Colorado Drought Situation Improves For The First Time In Months
DENVER (CBS4) – Statewide drought at the start of the year eventually became exceptional drought on the Western Slope and no drought on the Front Range. That has been the situation since April but now there is finally improvement in western Colorado.
The weekly drought monitor released Thursday morning showed improvement in all four drought categories (moderate, severe, extreme, and exceptional). It marks the first time since April all categories have seen improvement.
That being said, a grim situation remains on the Western Slope with about 15% of the state experiencing exceptional drought including Grand Junction, Glenwood Springs, Steamboat Springs, Craig, and Meeker. Still, that’s an improvement of 3% in the last week.
Another 27% of Colorado has at least extreme drought including Vail, Montrose, Cortez, and Durango which is an improvement of 1% in the last seven days.
Occasional rain in recent weeks and periods of heavy rain in some areas has helped the numbers to improve.
Severe drought has decreased 3% in the last week and now includes about 33% of Colorado including Gunnison, Aspen, and Summit County north of Interstate 70.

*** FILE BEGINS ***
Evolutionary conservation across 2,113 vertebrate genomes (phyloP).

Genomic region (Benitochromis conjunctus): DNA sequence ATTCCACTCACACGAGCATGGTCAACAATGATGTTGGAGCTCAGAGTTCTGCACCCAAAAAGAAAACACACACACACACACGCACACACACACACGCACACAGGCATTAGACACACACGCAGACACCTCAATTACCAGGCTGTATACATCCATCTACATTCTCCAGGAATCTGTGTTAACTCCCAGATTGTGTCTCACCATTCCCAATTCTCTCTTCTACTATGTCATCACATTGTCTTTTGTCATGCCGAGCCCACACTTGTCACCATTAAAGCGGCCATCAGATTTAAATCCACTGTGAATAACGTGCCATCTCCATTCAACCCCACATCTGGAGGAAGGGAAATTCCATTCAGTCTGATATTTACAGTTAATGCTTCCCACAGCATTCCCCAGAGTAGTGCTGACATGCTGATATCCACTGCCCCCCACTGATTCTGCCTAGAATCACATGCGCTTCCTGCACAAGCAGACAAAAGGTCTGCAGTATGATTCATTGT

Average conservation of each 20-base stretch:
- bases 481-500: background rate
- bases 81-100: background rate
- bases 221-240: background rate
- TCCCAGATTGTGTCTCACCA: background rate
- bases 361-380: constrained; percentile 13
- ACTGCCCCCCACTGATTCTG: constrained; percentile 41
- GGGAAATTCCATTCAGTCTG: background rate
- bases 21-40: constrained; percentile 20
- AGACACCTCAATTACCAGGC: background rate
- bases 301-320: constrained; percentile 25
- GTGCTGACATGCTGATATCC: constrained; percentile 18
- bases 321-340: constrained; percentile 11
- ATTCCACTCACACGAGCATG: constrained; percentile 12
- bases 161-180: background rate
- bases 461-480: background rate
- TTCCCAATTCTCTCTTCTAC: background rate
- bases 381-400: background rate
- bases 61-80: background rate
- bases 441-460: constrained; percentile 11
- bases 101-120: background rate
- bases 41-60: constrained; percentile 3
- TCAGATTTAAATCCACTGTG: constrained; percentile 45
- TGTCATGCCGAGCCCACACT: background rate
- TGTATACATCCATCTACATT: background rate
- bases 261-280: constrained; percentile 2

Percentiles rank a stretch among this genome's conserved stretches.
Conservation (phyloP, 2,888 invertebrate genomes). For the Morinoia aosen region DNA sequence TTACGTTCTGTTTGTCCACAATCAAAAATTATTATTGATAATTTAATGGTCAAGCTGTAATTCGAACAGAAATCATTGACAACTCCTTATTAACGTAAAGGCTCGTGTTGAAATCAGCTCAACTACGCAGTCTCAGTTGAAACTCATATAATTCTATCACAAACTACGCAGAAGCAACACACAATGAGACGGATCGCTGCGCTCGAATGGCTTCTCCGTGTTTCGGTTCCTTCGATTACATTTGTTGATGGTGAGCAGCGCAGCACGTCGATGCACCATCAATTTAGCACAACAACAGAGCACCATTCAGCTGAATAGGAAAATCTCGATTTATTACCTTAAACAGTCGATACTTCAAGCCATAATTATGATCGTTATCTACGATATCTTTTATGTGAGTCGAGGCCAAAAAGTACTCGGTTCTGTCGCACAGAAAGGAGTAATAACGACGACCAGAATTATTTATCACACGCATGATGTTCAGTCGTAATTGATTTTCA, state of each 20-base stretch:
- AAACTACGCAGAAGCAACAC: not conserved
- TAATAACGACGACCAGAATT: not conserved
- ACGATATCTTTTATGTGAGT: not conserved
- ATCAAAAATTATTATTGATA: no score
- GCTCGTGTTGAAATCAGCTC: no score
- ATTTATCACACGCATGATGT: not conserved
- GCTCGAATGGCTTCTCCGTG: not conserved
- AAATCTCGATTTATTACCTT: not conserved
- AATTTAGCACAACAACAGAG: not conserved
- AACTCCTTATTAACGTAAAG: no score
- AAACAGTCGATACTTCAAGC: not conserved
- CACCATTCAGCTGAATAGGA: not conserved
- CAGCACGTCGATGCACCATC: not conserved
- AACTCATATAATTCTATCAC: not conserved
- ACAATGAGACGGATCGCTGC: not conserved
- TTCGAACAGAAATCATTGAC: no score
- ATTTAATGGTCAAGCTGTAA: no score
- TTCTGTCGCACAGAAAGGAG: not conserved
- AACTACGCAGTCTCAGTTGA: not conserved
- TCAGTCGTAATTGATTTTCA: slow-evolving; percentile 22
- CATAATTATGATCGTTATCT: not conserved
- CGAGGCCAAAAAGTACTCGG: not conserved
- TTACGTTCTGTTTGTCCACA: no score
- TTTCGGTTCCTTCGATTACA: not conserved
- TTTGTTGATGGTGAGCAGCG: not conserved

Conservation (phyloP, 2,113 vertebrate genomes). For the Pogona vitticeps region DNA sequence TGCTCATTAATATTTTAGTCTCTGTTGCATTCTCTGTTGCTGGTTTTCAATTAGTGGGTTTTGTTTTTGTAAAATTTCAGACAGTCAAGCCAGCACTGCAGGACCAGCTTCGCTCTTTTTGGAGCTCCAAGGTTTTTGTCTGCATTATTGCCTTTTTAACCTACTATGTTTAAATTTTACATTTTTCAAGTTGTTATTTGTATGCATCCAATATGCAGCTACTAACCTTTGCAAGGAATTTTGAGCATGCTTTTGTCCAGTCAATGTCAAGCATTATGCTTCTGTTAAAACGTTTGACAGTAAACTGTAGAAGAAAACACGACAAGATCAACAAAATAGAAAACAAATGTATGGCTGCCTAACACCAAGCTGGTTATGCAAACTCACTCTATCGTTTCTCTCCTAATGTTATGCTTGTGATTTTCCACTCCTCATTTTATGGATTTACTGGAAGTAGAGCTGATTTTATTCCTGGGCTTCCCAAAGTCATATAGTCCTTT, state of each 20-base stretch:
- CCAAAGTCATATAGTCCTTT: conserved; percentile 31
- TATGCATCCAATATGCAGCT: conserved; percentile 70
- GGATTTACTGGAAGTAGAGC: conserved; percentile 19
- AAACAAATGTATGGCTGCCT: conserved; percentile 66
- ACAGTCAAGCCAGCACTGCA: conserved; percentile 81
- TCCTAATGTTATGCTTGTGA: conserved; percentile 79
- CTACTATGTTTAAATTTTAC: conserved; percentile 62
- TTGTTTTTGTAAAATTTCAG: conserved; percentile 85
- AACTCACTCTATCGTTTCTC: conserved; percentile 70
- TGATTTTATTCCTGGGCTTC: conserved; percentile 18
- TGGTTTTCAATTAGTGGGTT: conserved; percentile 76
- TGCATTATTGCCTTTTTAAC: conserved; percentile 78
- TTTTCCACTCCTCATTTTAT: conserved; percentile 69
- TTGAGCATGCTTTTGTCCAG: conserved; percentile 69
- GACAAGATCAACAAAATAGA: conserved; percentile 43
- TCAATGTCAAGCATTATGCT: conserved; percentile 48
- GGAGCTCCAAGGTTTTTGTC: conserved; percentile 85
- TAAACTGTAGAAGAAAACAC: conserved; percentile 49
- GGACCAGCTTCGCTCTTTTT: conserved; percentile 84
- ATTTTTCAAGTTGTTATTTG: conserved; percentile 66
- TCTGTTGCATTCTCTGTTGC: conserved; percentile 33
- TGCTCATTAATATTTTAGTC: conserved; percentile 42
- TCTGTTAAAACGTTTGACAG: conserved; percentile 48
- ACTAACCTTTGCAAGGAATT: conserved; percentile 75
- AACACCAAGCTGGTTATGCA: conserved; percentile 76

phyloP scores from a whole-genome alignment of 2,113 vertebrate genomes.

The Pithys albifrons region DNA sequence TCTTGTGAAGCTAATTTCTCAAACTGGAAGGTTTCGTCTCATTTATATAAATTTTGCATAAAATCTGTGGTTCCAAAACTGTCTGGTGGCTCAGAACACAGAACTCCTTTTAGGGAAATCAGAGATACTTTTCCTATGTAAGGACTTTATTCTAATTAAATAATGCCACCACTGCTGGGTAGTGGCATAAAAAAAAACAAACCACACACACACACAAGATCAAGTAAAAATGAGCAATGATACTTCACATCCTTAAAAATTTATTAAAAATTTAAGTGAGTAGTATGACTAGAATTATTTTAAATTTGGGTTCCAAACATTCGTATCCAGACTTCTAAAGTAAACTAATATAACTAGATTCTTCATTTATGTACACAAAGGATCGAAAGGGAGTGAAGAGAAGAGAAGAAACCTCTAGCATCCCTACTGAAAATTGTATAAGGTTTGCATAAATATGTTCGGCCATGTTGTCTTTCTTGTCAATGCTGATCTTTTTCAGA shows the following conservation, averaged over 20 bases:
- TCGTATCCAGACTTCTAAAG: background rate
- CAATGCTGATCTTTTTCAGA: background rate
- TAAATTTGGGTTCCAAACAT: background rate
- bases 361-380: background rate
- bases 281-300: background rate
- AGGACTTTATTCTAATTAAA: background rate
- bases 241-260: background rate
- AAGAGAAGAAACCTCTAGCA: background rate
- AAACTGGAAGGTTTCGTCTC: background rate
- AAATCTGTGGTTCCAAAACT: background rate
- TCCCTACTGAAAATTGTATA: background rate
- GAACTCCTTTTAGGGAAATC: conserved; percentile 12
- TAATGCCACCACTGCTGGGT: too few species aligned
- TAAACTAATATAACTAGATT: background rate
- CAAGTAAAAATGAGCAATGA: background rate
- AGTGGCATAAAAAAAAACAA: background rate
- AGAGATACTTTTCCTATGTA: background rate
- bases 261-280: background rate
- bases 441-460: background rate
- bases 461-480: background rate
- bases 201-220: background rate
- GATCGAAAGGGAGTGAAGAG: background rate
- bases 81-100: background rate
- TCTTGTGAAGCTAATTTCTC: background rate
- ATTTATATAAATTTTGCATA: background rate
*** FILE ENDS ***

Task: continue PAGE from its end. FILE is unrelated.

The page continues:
And finally, moderate drought has decreased 3% in the last week and now covers about 38% of the state including most of the San Juan Mountain region which has seen the most dramatic improvement recently thanks to monsoon moisture.
Southwest Colorado should continue to rep the biggest benefits with drought improvement into early August with more significant rain in the forecast. The region is under a Flash Flood Watch from Noon on Thursday through midnight Thursday night.
Eventually the moisture will spread much farther north and east across the rest of the high country through the weekend. Denver and the Front Range also have a good chance for rain during the upcoming weekend. Some parts of Colorado have the potential to get more than 2 inches of rain from Friday through Monday.
Of course that could be too much of a good thing in some areas. The burn scars will be closely monitored for flash flooding and mudslides and some roads may be forced to close including I-70 through Glenwood Canyon.